- High street expected an overall decline in footfall of 1.1% year on year for the long weekend
- Consumer spend for Easter to hit £4bn
- Retailers overall are expected to see a modest growth in footfall of 1.3% over the weekend compared with Easter last year
Shoppers are likely to be deterred by Saturday’s forecasted wet weather resulting in decreased footfall and sales, according to analysts.
Retail spend for Easter will be £4bn this year, broken down to £1.9bn on seasonal food and drink, £713m on gifting and £1.4bn on all other non-seasonal spending, according to Verdict.
However, the forecasted wet weather on Saturday could have a negative impact on sales.
Verdict consultant Greg Bromley told Retail Week: “Easter is typically highly dependent on the weather – with heavy rain forecast for much of the country this may dampen enthusiasm and affect spend.
“Poor weather might benefit the grocers more than others, with consumers looking to stay in and have a meal, and perhaps do some online shopping rather than going out and doing an activity or hitting the high street.”
The wet weather is also likely to impact footfall resulting in a 5% decline in shopper traffic on Saturday, according to predictions by Springboard.
High streets are expecting an uplift of 3% on Easter Monday, however, resulting in an overall decline in footfall of 1.1% year on year for the high street.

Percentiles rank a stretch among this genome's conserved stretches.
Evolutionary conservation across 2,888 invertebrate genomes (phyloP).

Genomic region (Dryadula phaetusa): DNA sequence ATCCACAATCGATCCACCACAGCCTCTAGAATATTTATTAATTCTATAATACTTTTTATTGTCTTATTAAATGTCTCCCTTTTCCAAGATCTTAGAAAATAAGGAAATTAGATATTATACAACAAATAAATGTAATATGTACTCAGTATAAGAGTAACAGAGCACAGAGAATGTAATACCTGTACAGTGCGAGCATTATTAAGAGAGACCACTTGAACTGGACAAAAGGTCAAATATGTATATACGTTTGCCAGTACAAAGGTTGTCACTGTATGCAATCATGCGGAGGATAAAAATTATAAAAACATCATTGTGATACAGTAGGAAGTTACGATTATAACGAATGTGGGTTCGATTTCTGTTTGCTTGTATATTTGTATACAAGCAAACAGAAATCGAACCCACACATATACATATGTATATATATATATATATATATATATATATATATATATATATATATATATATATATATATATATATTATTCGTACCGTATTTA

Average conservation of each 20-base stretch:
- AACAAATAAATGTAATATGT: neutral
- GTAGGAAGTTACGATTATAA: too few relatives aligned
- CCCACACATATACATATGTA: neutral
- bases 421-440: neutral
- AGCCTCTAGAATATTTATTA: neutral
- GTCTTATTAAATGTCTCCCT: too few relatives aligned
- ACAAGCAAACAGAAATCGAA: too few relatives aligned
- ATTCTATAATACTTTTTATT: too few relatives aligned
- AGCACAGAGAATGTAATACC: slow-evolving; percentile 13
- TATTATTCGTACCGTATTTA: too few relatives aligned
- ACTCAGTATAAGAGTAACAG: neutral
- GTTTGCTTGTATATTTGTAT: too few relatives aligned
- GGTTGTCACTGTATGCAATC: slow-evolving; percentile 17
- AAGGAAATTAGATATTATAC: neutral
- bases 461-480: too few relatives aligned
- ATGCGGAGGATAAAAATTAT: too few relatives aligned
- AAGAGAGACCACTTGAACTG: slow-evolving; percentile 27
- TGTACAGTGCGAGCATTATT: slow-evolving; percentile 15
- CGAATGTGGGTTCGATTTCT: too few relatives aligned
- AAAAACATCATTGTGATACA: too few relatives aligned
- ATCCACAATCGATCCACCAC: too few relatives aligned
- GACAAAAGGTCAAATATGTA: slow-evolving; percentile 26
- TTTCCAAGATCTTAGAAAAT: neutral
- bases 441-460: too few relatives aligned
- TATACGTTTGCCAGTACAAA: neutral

Springboard marketing and insights director Diane Wehrle explained that Easter Monday tends to be the best day of the long weekend for high street retailers because “people use the start of weekend to do their DIY and gardening. By the Monday they’re more likely to put down their tools and head out to the high street.”
Out-of-town retail parks are expected to see the best performance over the Easter weekend, with Springboard forecasting a footfall growth of 4.5% compared with Easter last year, fuelled by the increase in desire for shoppers to upgrade their homes, a strong year of growth and the benefit of free parking.
Overall retailers are expected to see a modest growth in footfall of 1.3% over the weekend compared with Easter last year.
Last year, 45.8% of shoppers bought an Easter egg, according to Verdict, and this number is set to increase this year.
“The major driver behind this growth will come from the increasing competition on price and ranges from the major grocers, but also the impact of the discounters,” said Bromley.
“This year has also seen a strong focus on more premium products, both from the grocers, and high-street confectionery players such as Thorntons and Hotel Chocolat.”